Super Bowl 2013: Biggest Post-Game Questions Facing Ravens and 49ers

Justin OnslowContributor IIFebruary 6, 2013

NEW ORLEANS, LA - FEBRUARY 03:  Ray Lewis #52 of the Baltimore Ravens holds up a newspaper saying 'World Champions' after defeating the San Francisco 49ers during Super Bowl XLVII at the Mercedes-Benz Superdome on February 3, 2013 in New Orleans, Louisiana. The Ravens defeated the 49ers 34-31.  (Photo by Ezra Shaw/Getty Images)
Ezra Shaw/Getty Images

When the confetti settled and the stage was cleared away, the Baltimore Ravens left the Superdome with worries of the future tucked neatly away. For the San Francisco 49ers, the future was likely the only thing on their minds.

Super Bowl XLVII gave fans every ounce of excitement they could have hoped for and the great story lines, superstar players and late-game drama culminated in what it sure to be one of the most memorable games in NFL history. But when the excitement settles, it will be paramount for each executive, coach and player to begin thinking about what this offseason will bring.

Baltimore and San Francisco have the pieces in place to make a return trip to the playoffs next season. As is the case with every team in the league though, free agency and the NFL draft promise a lot of uncertainty—not to mention potential retirements and coaching changes.

Given the various shortcomings each team displayed in the Super Bowl, it is apparent that if either team hopes to return to the Super Bowl next season, changes will have to be made. We take a look at some of the biggest questions facing each team as the dust settles in New Orleans.


Ray Lewis’ Retirement

Not to take a single thing away from Ray Lewis, but he showed his age against the San Francisco 49ers. Lewis struggled to cover the 49ers in-line receivers, made evident by Vernon Davis’ eight-catch, 104-yard performance on Sunday. In a defensive scheme that requires its inside linebackers to blanket opposing tight ends on a regular basis, Lewis’ inability to do so could have cost the Ravens dearly.

That said, Lewis’ 17-year career may be the best we’ve ever seen from an NFL linebacker and he’ll retire as a crucial piece of the puzzle for a Ravens team facing several questions on the defensive side of the ball this offseason.

Baltimore will replace Lewis in the starting lineup, but it will be hard for the team to ever replace his intensity and leadership as the heart and soul of its defense.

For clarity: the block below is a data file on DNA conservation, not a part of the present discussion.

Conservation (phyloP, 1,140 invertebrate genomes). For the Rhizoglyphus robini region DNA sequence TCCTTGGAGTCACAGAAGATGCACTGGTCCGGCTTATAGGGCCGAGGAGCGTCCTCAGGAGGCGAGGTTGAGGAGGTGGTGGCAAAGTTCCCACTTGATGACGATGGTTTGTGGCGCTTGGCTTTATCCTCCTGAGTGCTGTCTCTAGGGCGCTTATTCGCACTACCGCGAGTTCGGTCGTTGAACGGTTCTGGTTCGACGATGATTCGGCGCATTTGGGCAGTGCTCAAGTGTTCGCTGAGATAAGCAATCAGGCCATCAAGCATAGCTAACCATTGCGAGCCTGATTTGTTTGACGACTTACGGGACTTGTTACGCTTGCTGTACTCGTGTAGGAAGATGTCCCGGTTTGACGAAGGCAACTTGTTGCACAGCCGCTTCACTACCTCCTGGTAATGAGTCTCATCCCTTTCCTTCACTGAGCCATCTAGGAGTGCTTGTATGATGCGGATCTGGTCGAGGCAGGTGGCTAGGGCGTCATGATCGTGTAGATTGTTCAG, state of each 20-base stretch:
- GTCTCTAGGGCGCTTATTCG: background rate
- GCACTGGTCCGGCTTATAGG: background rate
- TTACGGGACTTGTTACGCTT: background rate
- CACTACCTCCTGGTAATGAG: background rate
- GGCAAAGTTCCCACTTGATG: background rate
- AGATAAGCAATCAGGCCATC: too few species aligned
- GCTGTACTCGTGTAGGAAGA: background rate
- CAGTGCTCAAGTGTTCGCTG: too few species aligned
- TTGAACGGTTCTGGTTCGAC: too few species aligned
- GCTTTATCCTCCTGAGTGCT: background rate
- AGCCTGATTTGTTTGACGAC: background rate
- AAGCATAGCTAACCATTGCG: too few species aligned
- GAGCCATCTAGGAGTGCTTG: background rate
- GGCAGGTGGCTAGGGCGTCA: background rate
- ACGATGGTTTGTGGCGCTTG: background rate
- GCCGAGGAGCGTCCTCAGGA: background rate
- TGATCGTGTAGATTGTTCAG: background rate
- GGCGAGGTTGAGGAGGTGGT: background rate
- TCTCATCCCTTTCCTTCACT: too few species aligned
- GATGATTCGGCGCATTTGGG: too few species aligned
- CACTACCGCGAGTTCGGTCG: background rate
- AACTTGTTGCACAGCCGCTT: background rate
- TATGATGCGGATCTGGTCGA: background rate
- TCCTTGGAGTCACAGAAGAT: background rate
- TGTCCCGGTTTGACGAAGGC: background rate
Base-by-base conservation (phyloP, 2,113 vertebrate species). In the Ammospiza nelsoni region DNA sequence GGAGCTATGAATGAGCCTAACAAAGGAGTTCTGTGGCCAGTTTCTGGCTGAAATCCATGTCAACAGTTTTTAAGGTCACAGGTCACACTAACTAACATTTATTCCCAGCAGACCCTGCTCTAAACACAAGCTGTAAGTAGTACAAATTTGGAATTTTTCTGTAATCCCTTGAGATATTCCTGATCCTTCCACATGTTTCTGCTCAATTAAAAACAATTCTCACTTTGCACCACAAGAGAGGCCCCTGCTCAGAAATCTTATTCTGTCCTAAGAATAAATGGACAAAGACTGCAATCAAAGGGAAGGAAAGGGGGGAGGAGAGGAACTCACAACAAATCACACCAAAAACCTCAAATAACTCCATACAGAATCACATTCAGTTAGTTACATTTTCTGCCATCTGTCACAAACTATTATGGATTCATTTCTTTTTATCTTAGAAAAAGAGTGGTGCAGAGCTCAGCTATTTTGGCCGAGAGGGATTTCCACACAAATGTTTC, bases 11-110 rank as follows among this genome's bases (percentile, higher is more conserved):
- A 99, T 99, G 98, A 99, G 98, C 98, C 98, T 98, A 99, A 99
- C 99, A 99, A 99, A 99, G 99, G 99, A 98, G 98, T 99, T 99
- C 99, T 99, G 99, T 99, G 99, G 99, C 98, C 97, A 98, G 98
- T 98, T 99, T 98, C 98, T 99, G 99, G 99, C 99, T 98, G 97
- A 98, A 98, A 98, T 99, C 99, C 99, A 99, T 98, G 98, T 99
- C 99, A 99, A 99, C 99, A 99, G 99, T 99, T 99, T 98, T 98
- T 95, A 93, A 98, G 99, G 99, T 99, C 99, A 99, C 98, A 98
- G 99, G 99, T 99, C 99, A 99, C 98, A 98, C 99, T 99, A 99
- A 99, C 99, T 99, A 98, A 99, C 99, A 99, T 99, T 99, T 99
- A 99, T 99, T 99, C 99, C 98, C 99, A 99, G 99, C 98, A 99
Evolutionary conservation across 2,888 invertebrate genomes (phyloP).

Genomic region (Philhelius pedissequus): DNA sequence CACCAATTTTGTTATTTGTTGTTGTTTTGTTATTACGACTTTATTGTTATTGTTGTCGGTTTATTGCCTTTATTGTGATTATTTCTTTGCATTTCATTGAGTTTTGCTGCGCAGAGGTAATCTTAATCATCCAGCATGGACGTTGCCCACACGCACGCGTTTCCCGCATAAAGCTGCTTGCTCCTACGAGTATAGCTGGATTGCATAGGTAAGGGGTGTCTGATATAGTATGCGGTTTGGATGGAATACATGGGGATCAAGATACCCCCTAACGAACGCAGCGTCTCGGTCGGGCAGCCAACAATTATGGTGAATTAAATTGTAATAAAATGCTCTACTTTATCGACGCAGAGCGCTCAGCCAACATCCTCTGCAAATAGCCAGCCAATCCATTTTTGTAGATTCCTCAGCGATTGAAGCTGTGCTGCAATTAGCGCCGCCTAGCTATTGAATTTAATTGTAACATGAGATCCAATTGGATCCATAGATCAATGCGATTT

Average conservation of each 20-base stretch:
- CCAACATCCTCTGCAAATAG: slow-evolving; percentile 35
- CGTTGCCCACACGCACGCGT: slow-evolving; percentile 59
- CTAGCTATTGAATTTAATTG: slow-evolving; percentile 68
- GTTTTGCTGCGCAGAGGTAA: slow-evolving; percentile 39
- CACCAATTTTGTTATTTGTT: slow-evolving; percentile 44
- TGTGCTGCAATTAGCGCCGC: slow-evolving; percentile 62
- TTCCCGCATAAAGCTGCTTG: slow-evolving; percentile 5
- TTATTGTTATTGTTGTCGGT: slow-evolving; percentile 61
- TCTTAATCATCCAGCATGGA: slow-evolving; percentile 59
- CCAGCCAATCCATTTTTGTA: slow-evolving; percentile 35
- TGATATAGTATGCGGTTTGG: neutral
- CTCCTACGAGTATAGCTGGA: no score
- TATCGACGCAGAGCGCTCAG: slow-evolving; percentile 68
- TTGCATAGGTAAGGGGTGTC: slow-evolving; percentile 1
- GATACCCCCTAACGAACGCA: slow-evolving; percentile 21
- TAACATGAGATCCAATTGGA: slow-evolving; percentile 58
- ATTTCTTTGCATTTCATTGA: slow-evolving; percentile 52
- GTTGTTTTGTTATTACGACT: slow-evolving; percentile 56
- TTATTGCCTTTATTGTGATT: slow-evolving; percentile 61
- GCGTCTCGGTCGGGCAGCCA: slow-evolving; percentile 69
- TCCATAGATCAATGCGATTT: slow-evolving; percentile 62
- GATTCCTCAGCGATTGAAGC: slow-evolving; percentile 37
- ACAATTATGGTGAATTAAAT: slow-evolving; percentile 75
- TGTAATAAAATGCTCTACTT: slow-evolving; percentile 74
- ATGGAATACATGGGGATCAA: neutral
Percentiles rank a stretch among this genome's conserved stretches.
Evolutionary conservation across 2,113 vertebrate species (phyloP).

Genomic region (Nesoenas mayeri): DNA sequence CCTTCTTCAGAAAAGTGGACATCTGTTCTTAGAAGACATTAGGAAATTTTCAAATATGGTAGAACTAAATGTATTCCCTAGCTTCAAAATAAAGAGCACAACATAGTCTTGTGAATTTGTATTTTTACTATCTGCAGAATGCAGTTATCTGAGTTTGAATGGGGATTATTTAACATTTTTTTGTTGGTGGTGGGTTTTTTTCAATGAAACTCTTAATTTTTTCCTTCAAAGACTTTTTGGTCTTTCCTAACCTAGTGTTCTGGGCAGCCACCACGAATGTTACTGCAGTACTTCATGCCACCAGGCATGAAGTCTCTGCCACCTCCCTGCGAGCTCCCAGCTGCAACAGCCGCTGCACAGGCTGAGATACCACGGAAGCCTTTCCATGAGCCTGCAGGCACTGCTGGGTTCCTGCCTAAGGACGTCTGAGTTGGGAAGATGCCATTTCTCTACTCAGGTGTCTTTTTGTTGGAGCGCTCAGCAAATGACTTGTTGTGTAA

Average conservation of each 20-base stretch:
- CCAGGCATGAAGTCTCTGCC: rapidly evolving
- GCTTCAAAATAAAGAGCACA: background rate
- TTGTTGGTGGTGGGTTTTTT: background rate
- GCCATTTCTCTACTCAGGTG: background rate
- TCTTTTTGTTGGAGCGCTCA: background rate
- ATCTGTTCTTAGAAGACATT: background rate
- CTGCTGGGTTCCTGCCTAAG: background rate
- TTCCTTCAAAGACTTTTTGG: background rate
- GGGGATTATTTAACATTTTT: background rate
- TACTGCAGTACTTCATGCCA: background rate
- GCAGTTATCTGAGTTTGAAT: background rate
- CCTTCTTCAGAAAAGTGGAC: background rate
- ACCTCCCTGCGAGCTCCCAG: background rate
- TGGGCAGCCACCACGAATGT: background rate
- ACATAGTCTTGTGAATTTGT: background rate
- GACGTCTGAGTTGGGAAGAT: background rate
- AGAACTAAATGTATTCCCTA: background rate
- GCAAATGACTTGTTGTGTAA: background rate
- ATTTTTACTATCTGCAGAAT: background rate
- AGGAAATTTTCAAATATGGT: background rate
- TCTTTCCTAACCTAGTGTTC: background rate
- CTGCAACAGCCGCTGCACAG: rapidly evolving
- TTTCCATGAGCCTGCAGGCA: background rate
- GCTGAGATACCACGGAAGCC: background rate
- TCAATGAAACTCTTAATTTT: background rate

Dannell Ellerbe, Josh Bynes and Brendon Ayanbadejo represent a solid core of inside linebackers for the Ravens, but Ellerbe is slated to be a free agent this offseason, and with Paul Kruger, Ed Reed and Joe Flacco all likely higher on Baltimore’s list of potential re-signings, there may not be enough room under the salary cap to retain Ellerbe.

While inside linebacker probably won’t be an area of major concern during April’s draft, the Ravens will still need to address the vacancy Lewis will be leaving in the middle of the defense. Finding a defensive leader and strong presence in the middle of the field should be somewhere on the list of Baltimore’s concerns this offseason.


A Secondary that Finished Second

San Francisco mounted a furious comeback in Super Bowl XLVII, but Baltimore’s early-game lead was ultimately too much for the 49ers to overcome.

Carlos Rogers showed his age and Chris Culliver got burnt on multiple occasions, none more damaging than when he bit on a Jacoby Jones double-move for a long touchdown in the second quarter. San Francisco’s secondary did not execute well enough and it cost the 49ers the game.

The 49ers secondary is built much like the rest of its defense. Big hitters and physical press-defenders litter the roster, but San Francisco lacks true cover defenders that can cover a lot of territory and make plays on the football. After giving up 287 passing yards and three touchdowns to Flacco, it became clear what the 49ers need to address in the offseason.

With several quality free-agent defensive backs available this offseason and some strong talent in the NFL draft, San Francisco has an opportunity to plug up some holes in its defensive backfield. For the 49ers to make another deep playoff run next season, that should be priority No. 1.


Paul Kruger’s Pass Rush

With Terrell Suggs banged up and on the shelf for more than half the year, Baltimore was without one of the best pass-rushers in the NFL. Suggs has always been ultra-productive off the edge, but the Ravens were missing that element this past year.

Kruger stepped in to fill that role and he did it masterfully. His best season as a professional came at the perfect time for Kruger and an inopportune time for the Ravens’ long-term plans.

Kruger will be an unrestricted free agent this offseason, and the 26-year-old did enough this season to warrant some big contract offers this summer. His nine sacks led the Ravens defense, showing NFL teams he is capable of being a quality impact-player. As ESPN’s Trey Wingo pointed out during the game, keeping Kruger may prove difficult based on his performance this year.

As is the case with most teams employing a lot of veteran stars, Baltimore is faced with a difficult financial situation this offseason. Ellerbe, Kruger, Reed and Flacco would all likely prefer to stay in Baltimore, but the Ravens can only spend so much and still stay under the salary cap.

If the Ravens can’t manage to keep Kruger under contract for the future, finding an edge-rusher or two in free agency and the draft becomes a necessity. Tough decisions will have to be made, but there’s a good chance Baltimore will be unable to retain all of its most high-profile free agents.